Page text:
Tuesday, October 9, 2012

Shaky ground for Shearer

I see David Shearer is accusing the Government of using the Christchurch earthquakes as a smokescreen for a "wider agenda" of closing and consolidating schools.

He should be very careful here, because this is shaky ground (pardon the pun) for a Labour Party leader. Shearer was elected to Parliament only three years ago, so his political memory is short. But if he'd been around in 2003, he would know there was a national uproar then over a brutal school closure programme which traumatised many communities. It was masterminded by his own colleague Trevor Mallard, then minister of education, who exhibited a Pol Pot-style indifference to the damaging consequences. There seemed to be little understanding of the central place of schools in the lives of many communities, especially in rural areas (not that they mattered much, since they vote National).

The effects of that clumsily executed programme are still evident in places like Masterton, where I live. Besides causing enormous stress and disruption, it left the town with several unsightly, abandoned schools that inevitably became magnets for vandals, taggers and arsonists. A local secondary school teacher wrote a PhD thesis on the closures in 2010 and concluded there was still no evidence that the benefits outweighed the costs.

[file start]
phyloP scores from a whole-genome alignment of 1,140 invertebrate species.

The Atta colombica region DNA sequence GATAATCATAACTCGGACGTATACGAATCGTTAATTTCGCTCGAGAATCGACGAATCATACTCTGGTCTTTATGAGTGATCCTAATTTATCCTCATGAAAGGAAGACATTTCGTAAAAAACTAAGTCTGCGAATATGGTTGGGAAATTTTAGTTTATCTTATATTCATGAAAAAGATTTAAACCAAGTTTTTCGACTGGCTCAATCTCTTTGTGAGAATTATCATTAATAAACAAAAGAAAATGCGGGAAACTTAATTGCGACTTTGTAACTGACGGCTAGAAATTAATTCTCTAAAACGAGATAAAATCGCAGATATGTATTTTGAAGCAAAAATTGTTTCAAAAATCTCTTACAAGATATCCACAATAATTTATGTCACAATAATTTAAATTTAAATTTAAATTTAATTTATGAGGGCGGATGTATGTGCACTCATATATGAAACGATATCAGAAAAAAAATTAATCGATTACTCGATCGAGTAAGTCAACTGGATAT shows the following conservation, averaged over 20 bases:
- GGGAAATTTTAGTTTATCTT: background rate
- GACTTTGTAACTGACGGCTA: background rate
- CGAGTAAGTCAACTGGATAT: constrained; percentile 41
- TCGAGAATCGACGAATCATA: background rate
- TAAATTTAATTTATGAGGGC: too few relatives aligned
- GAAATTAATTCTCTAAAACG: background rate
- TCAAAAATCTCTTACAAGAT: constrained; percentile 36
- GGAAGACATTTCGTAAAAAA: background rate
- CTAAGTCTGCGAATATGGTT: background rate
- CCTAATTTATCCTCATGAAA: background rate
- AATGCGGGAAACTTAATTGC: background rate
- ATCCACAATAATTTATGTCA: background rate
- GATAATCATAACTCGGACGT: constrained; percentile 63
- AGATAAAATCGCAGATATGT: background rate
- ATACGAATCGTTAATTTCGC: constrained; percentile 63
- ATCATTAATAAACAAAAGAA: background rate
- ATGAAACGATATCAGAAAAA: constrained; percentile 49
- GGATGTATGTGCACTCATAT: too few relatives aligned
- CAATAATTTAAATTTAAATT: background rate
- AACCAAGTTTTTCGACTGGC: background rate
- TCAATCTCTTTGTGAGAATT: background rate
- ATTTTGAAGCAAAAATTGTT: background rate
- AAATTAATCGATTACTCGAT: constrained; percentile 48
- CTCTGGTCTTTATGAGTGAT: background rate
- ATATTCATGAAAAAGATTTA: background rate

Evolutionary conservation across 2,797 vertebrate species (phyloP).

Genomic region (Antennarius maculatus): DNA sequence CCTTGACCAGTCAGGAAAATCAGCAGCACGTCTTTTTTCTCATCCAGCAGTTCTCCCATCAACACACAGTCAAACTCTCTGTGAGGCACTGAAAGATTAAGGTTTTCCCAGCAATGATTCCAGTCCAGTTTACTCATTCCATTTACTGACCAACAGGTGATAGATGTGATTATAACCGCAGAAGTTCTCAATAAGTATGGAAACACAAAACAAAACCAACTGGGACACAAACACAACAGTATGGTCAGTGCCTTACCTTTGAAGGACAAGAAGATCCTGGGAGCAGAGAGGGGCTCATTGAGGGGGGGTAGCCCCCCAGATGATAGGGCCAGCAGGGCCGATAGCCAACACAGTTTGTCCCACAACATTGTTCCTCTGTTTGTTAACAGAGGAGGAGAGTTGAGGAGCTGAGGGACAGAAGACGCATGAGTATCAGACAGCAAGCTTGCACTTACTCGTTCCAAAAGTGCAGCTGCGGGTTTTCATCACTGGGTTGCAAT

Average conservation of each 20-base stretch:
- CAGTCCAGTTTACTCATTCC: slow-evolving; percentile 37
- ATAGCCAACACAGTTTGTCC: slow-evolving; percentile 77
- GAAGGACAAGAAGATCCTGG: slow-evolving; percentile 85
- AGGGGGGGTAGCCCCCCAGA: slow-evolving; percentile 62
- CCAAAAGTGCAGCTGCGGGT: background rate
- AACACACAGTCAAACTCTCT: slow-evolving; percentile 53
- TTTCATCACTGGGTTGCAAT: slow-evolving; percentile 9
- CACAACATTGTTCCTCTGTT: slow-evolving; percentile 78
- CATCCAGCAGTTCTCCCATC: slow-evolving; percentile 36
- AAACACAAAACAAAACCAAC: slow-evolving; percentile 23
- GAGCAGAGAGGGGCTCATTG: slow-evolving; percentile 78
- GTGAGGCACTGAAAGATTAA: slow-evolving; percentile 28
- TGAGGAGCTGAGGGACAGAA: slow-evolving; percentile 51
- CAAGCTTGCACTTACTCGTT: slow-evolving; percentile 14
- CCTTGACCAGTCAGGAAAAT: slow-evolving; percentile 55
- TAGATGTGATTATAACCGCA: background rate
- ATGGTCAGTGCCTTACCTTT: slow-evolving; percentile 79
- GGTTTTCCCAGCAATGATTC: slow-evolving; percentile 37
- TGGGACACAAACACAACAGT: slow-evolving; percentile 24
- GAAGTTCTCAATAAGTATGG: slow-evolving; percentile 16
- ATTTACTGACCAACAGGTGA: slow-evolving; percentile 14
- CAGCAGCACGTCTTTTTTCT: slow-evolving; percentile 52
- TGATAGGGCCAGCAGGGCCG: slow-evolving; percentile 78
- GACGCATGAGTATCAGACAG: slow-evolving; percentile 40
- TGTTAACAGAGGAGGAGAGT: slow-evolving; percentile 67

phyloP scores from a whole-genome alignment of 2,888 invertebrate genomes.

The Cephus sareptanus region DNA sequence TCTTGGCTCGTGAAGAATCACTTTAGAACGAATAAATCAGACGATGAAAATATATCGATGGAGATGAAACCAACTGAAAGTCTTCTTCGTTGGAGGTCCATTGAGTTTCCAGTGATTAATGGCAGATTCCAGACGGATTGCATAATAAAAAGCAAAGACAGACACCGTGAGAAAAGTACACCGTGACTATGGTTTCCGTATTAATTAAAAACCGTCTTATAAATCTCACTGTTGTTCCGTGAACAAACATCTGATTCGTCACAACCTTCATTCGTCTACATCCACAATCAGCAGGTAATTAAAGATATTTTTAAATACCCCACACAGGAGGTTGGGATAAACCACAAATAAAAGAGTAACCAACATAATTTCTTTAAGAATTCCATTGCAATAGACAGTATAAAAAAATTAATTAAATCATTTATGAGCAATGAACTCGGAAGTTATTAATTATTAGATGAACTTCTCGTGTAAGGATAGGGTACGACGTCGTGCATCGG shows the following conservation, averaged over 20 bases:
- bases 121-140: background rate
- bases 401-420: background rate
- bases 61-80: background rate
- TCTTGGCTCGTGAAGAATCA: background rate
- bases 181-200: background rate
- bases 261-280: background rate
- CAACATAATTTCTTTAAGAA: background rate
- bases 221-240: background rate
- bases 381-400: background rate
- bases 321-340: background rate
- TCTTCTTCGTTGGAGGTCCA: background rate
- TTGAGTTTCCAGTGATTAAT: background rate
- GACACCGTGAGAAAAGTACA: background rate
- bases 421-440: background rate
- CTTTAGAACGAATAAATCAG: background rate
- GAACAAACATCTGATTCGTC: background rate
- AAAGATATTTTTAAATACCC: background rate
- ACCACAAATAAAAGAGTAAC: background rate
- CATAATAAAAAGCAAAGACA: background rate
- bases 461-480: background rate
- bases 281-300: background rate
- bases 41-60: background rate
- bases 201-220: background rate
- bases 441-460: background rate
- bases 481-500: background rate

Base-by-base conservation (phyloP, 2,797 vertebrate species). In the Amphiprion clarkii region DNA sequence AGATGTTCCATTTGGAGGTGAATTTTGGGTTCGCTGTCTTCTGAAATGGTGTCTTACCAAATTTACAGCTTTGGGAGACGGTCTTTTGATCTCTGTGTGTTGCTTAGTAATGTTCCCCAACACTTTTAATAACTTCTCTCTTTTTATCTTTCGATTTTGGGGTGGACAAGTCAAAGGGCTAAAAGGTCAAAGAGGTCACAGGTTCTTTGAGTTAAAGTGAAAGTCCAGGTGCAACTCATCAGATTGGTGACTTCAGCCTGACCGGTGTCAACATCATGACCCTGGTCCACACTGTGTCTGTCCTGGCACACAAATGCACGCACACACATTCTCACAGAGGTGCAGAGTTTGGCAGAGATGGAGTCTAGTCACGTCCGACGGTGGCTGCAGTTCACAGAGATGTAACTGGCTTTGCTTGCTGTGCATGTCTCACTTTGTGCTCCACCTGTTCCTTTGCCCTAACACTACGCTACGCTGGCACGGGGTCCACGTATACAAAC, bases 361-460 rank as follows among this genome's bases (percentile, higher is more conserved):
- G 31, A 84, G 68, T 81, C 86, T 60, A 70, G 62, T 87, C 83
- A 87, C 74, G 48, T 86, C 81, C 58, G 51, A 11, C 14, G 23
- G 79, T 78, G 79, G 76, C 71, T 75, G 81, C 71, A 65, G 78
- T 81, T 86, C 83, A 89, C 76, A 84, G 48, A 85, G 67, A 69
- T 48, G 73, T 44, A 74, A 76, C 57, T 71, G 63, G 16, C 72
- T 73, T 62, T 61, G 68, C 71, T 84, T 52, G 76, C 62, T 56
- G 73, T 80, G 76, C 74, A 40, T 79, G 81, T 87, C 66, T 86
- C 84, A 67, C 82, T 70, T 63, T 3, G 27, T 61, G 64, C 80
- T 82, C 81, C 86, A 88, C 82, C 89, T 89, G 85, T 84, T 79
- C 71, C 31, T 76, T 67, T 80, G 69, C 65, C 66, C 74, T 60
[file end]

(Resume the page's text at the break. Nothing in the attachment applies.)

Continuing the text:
At least National has the excuse that the Canterbury earthquakes forced a reappraisal of Christchurch's education infrastructure. Part of the reason for the pain felt over the 2003 school closures was that little attempt was made to explain why it was necessary.

1 comment:

Jigsaw said...

People need to know that smaller schools in the country-those below about 100 pupils are really damaging to children socially. Many small country schools could be closed and it would benefit the country generally and the children individually. I suspect that in Christchurch much of the opposition to school closures relates to the inherent snobbery within the community-I know how it works, I grew up there. When I go back you are often asked "what school did you go to?" People elsewhere in the country find this hard to understand-I don't blame them!